Raising a Child in the U.S. Tops $245,000
In its annual “Cost of Raising a Child” report, the U.S. Department of Agriculture showed that an average middle-income family in the United States can expect to spend about $245,000 over 18 years to raise a child born in 2013.
The government estimate reflected food, housing, child care, education and other expenses which were up close to 1.8 percent compared to 2012.When adjusted for anticipated inflation, child-rearing costs will be closer to $305,000 up to the age of 18.
Housing is the single largest cost, averaging 30% of the total, followed by child care and education at 18% and food at 16%.Expenses vary by location and were lower in the urban South and in rural areas with the highest being in the urban Northeast at almost $282,500.
Not included in the report were costs associated with pregnancy or expenses that occur after the age of 18 such as higher education.
For purposes of the data, “middle-income” parents were defined as having an annual income between $61,530 and $106,540, the middle third of the income distribution for a two-parent family with children.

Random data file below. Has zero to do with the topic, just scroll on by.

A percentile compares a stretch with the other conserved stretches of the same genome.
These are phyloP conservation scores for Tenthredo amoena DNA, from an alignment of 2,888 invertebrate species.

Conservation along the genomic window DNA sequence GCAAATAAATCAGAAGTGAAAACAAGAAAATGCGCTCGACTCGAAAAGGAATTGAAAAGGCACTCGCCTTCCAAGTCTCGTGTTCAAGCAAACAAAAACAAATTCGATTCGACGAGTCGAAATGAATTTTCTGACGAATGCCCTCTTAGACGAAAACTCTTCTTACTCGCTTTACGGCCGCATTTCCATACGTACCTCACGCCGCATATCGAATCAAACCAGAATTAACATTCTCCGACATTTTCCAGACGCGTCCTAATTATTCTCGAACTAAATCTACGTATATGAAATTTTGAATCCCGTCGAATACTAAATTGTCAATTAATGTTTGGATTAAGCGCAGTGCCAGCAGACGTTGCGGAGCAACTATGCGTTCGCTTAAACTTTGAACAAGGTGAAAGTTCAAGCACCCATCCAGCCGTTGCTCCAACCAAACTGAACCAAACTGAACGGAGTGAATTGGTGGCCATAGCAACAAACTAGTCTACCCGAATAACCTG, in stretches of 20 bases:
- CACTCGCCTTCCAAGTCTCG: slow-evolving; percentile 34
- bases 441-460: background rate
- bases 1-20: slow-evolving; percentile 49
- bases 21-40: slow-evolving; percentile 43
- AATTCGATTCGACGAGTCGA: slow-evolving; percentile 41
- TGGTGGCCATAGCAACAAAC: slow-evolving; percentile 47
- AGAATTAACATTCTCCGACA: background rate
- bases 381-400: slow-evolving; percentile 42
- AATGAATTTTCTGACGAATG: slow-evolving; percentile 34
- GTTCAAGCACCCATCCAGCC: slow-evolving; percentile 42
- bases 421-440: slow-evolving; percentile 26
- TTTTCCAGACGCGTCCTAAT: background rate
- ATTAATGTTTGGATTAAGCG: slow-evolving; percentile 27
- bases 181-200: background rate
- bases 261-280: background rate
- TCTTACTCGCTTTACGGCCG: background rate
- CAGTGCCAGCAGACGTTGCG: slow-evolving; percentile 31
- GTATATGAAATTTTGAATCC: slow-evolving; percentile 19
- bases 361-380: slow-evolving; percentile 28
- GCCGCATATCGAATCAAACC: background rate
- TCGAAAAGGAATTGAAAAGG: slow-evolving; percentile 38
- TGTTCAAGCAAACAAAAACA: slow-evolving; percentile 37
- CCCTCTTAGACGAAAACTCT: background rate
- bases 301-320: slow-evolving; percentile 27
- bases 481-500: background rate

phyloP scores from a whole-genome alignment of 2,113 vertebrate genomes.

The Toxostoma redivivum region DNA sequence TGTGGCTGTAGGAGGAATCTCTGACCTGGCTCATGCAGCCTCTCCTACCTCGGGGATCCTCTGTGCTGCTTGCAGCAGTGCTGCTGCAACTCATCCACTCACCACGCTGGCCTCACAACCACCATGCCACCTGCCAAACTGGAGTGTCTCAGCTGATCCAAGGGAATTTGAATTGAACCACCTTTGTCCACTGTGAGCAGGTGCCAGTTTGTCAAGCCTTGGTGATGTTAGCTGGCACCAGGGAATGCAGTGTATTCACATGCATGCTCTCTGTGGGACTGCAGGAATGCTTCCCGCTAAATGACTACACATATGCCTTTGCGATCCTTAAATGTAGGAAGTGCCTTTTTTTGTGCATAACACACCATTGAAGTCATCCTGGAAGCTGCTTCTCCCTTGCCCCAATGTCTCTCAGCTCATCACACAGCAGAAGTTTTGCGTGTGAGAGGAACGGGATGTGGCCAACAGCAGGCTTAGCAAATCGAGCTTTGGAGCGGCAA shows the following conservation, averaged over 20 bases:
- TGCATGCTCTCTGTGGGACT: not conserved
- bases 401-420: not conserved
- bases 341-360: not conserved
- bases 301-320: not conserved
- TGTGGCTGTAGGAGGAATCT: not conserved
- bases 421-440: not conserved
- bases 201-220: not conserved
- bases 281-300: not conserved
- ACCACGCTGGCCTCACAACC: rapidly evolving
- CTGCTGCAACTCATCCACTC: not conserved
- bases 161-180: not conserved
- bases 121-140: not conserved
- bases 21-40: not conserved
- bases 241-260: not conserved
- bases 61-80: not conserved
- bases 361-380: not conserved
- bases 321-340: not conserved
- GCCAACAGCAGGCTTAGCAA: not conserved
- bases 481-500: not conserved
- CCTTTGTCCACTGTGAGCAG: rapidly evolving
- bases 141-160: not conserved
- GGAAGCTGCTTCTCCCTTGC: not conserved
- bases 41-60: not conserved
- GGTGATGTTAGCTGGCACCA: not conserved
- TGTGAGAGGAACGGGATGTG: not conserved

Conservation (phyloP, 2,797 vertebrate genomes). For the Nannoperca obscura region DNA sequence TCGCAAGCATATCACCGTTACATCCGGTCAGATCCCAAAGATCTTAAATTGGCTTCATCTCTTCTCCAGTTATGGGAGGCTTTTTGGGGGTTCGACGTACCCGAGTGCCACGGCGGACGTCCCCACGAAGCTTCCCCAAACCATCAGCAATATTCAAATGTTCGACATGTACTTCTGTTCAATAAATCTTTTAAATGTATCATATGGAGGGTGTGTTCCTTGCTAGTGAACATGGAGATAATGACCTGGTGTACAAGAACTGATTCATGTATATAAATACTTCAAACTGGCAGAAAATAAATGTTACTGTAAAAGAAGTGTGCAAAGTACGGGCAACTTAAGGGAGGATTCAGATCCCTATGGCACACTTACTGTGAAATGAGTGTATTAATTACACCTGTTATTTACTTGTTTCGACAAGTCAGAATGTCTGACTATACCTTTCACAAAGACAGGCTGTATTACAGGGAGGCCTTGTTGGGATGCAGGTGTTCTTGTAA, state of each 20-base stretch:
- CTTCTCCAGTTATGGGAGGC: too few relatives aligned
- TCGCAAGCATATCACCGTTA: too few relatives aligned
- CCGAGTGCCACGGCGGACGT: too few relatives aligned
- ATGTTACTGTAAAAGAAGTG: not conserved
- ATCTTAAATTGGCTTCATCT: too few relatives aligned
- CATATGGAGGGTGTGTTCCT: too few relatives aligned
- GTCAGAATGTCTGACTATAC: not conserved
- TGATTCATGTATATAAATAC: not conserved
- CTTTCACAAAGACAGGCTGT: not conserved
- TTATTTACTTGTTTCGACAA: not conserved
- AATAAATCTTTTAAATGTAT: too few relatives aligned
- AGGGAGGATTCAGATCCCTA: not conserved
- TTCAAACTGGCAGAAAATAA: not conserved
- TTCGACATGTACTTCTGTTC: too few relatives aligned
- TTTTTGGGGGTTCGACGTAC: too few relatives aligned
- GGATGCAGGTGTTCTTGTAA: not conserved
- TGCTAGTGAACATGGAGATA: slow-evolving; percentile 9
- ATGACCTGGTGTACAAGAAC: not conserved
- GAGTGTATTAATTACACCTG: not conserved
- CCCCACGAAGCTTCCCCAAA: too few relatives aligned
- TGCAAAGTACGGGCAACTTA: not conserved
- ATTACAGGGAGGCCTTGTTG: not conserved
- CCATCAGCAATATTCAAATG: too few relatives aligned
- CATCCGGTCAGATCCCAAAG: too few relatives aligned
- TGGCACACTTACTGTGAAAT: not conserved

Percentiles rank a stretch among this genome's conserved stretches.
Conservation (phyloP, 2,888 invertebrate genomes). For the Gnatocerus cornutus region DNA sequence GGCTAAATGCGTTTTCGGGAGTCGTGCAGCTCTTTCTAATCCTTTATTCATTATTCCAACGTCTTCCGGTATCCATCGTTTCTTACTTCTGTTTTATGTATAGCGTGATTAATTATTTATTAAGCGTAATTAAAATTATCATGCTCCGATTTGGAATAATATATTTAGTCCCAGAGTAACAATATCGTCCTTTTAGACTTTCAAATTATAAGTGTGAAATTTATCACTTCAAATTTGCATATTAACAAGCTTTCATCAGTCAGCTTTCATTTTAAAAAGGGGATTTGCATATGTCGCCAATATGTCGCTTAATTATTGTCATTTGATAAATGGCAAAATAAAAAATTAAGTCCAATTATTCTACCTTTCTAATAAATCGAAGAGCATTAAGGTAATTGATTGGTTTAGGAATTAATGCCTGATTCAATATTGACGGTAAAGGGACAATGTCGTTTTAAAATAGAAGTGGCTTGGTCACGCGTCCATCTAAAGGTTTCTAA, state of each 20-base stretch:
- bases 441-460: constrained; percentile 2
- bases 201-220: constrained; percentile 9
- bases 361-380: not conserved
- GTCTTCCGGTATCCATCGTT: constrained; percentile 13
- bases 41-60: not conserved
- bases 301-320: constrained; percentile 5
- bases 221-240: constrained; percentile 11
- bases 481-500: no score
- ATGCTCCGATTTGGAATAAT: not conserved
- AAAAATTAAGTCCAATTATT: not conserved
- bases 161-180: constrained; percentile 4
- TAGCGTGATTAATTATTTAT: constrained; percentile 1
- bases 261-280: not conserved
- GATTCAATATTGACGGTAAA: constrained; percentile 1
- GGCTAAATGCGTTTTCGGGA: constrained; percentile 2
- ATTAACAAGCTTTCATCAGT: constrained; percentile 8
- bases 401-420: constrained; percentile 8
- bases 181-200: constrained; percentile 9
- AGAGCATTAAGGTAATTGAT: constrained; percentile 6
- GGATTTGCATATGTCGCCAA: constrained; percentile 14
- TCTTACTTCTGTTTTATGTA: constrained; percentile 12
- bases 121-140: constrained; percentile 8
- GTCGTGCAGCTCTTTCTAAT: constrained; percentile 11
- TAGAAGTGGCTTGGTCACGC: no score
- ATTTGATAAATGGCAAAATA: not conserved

Child-raising costs have risen faster than inflation since the report was first compiled in 1960 which a middle-income family could have expected to spend $25,230 to raise a child. That would equal $198,560 in 2013 dollars. Since then, healthcare spending has doubles as a percentage of total child rearing costs and other costs such as child care were also negligible in 1960.
The study showed that expenses per child fall in larger families, with three or more children spending 22% less per child than families with two children.